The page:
Atlas Shrugged expanded into an additional 160 theaters but still dropped about 50% from last weekend. Part 1 will lose pretty much certainly lose most of the money invested in it and part 2 is consequently unlikely. (It would, after all, be a sacrifice for the filmmakers to make it, and we know what they think about that sort of thing...)

#93 Christian

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Posted 26 April 2011 - 02:01 PM

The movie is fading ... but book sales are surging:

First published in 1957, Ayn Rand's Atlas Shrugged is back in the news — and on the list. Long a Libertarian favorite, the novel has found new fans among Tea Partiers. This week it hits No. 65, thanks in part to a film adaptation. (Released in 299 theaters Friday, the movie has made $1.7 million.) Atlas Shrugged made its debut on the list on Jan. 22, 2009, two days after President Obama's inauguration, then peaked at No. 85.

#94 vjmorton

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Posted 26 April 2011 - 04:04 PM

To put what Steve said slightly differently, based on my attempt to read Rand's novel, I'd say making a good *and* faithful film out of "Atlas Shrugged" is probably impossible. You could make a good film out of the storyline and characters, but not the dialog or the mode of presentation. When I heard Rand's estate had endorsed the film, I learned what I needed to. Haven't seen the film; won't see it.

WARNING: Wild overgeneralization coming.

There may something about "A is A" Objectivism -- which stamps on ambiguity, mystery, paradox as "contradiction" and thus false -- that is simply anti-art.

#95 Peter T Chattaway

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Posted 27 April 2011 - 07:37 AM

'Atlas Shrugged' producer: 'Critics, you won.' He's going 'on strike.'
EXCLUSIVE: Twelve days after opening "Atlas Shrugged: Part 1," the producer of the Ayn Rand adaptation said Tuesday that he is reconsidering his plans to make Parts 2 and 3 because of scathing reviews and flagging box office returns for the film.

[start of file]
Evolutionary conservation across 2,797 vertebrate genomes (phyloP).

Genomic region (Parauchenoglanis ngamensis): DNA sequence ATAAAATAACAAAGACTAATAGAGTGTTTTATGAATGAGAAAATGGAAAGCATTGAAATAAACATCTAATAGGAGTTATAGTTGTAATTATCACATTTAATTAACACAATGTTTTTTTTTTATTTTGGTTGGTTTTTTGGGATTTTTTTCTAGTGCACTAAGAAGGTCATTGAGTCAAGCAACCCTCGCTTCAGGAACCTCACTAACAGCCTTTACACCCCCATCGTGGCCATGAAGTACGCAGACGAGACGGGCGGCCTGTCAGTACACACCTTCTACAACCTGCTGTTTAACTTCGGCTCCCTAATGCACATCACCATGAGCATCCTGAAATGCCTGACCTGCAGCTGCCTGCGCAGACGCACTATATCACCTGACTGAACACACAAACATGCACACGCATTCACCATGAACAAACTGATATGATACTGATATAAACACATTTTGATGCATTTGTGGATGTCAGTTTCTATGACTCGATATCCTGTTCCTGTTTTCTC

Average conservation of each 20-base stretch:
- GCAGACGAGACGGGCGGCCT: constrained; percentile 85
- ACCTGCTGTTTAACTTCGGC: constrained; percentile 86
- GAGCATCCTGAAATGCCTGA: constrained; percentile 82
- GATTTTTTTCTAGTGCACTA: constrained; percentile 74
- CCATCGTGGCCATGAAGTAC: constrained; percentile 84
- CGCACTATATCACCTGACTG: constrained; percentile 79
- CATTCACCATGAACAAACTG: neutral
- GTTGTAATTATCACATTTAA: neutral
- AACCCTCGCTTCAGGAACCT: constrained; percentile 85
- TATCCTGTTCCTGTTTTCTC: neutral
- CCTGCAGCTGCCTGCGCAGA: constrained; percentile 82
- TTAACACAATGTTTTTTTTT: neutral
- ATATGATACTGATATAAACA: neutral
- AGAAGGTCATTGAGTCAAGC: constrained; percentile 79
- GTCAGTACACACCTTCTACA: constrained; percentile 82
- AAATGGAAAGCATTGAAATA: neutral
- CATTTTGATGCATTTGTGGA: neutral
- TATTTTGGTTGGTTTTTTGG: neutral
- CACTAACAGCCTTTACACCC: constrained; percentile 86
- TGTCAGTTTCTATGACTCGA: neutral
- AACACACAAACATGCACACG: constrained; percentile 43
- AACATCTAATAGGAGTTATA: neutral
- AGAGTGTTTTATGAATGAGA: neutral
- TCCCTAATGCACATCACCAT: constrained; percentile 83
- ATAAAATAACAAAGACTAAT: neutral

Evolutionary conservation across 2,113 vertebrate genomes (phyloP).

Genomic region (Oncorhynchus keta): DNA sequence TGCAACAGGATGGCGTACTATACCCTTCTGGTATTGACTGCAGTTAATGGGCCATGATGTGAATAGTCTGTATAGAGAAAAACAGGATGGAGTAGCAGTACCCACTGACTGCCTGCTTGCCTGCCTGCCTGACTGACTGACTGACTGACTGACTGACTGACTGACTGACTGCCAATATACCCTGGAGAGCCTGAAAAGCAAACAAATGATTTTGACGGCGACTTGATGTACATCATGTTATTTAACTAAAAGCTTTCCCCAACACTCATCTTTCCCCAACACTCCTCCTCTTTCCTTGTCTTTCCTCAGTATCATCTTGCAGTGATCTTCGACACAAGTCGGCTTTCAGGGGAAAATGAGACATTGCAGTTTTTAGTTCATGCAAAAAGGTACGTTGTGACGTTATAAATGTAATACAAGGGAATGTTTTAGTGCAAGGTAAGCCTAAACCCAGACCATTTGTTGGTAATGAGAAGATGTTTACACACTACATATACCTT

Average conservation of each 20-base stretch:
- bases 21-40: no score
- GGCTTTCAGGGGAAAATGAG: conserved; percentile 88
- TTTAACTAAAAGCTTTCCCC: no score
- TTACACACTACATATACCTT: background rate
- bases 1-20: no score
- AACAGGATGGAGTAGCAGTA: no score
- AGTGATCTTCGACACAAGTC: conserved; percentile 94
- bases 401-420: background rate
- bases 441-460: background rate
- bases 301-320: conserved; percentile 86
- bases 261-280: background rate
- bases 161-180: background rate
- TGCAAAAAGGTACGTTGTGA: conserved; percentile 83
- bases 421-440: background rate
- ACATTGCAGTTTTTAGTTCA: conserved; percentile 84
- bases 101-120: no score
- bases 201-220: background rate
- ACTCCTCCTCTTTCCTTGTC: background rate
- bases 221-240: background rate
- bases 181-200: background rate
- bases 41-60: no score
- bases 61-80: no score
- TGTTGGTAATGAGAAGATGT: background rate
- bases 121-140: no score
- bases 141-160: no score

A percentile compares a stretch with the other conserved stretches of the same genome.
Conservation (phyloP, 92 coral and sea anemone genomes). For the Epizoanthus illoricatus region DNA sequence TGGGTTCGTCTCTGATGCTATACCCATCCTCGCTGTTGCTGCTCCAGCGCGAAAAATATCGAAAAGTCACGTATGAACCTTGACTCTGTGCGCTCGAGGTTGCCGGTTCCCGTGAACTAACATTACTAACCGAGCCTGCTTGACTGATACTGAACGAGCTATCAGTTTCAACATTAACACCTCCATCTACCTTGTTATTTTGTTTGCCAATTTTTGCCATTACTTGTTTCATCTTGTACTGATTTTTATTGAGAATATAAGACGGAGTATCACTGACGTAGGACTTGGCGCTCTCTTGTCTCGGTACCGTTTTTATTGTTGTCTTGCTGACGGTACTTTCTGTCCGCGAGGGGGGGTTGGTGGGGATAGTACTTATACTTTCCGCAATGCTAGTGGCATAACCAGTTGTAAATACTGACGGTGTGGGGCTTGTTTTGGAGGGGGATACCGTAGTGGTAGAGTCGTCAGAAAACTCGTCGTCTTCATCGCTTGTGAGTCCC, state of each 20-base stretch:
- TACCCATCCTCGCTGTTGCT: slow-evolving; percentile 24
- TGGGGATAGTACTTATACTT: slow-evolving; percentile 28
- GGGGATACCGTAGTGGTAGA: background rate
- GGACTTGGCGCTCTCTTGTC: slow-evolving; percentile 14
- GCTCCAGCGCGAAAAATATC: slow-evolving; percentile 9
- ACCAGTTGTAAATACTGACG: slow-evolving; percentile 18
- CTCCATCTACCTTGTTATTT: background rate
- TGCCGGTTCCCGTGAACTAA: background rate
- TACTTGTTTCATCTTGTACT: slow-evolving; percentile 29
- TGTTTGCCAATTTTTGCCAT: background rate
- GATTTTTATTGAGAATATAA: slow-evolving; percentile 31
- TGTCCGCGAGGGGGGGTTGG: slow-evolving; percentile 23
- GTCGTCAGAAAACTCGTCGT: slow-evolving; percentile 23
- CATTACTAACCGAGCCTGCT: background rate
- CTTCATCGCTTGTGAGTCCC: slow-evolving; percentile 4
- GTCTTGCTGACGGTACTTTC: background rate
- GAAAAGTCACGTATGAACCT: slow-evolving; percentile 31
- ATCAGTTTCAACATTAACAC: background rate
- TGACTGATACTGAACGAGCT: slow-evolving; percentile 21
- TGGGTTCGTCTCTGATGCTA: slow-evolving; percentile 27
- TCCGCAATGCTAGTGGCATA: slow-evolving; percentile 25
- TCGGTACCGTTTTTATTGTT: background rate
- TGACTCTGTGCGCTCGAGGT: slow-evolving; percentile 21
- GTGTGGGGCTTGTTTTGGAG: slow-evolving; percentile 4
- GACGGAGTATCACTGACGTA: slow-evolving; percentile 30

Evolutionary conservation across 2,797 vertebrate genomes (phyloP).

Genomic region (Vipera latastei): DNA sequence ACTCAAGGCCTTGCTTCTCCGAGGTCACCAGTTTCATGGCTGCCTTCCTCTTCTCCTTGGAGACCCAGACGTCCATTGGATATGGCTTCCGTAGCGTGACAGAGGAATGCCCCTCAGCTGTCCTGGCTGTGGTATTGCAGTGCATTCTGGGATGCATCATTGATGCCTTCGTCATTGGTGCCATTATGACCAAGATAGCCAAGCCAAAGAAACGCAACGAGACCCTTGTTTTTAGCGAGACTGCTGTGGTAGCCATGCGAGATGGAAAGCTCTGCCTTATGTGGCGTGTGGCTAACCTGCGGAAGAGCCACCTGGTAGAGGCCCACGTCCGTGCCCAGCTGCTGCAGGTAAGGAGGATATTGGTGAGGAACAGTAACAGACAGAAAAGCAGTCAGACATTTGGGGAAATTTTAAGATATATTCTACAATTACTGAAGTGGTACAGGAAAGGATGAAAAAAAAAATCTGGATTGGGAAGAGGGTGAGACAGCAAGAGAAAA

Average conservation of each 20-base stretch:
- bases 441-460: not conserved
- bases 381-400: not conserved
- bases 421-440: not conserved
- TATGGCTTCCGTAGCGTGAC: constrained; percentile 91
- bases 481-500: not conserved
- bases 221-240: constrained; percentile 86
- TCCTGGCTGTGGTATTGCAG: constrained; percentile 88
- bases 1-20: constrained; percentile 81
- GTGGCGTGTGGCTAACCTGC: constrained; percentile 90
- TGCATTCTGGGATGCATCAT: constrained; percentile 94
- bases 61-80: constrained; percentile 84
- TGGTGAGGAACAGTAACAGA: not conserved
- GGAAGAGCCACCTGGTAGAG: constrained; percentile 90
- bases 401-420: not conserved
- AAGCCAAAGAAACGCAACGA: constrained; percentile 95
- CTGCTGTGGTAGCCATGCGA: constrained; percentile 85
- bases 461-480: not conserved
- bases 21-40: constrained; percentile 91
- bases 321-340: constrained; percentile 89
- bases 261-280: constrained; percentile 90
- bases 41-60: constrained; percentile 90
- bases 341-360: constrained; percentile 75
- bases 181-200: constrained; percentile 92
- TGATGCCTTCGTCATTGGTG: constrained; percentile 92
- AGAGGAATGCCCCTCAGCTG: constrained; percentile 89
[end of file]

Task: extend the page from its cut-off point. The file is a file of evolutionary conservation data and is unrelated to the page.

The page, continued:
"Critics, you won," said John Aglialoro, the businessman who spent 18 years and more than $20 million of his own money to make, distribute and market "Atlas Shrugged: Part 1," which covers the first third of Rand's dystopian novel. "I’m having deep second thoughts on why I should do Part 2." . . .
Though the film has made only $3.1 million so far, Aglialoro said he believes he'll recoup his investment after TV, DVD and other ancillary rights are sold. But he is backing off an earlier strategy to expand "Atlas" to 1,000 screens and reconsidering his plans to start production on a second film this fall.
"Why should I put up all of that money if the critics are coming in like lemmings?" Aglialoro said. "I’ll make my money back and I'll make a profit, but do I wanna go and do two? Maybe I just wanna see my grandkids and go on strike." . . .
Los Angeles Times, April 26

#96 SDG

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Posted 27 April 2011 - 08:38 AM

"Ayn Rand is Nietzsche for stupid people." (Quoted by Mark Shea, source unknown.)

To put what Steve said slightly differently, based on my attempt to read Rand's novel, I'd say making a good *and* faithful film out of "Atlas Shrugged" is probably impossible.

That is certainly compatible with one valid interpretation of what I said. (I was deliberately somewhat ambiguous, in part because I am not an Objectivist.)

WARNING: Wild overgeneralization coming.

There may something about "A is A" Objectivism -- which stamps on ambiguity, mystery, paradox as "contradiction" and thus false -- that is simply anti-art.

There may indeed be something to this, and it may go to why Atlas Shrugged is such a bad book.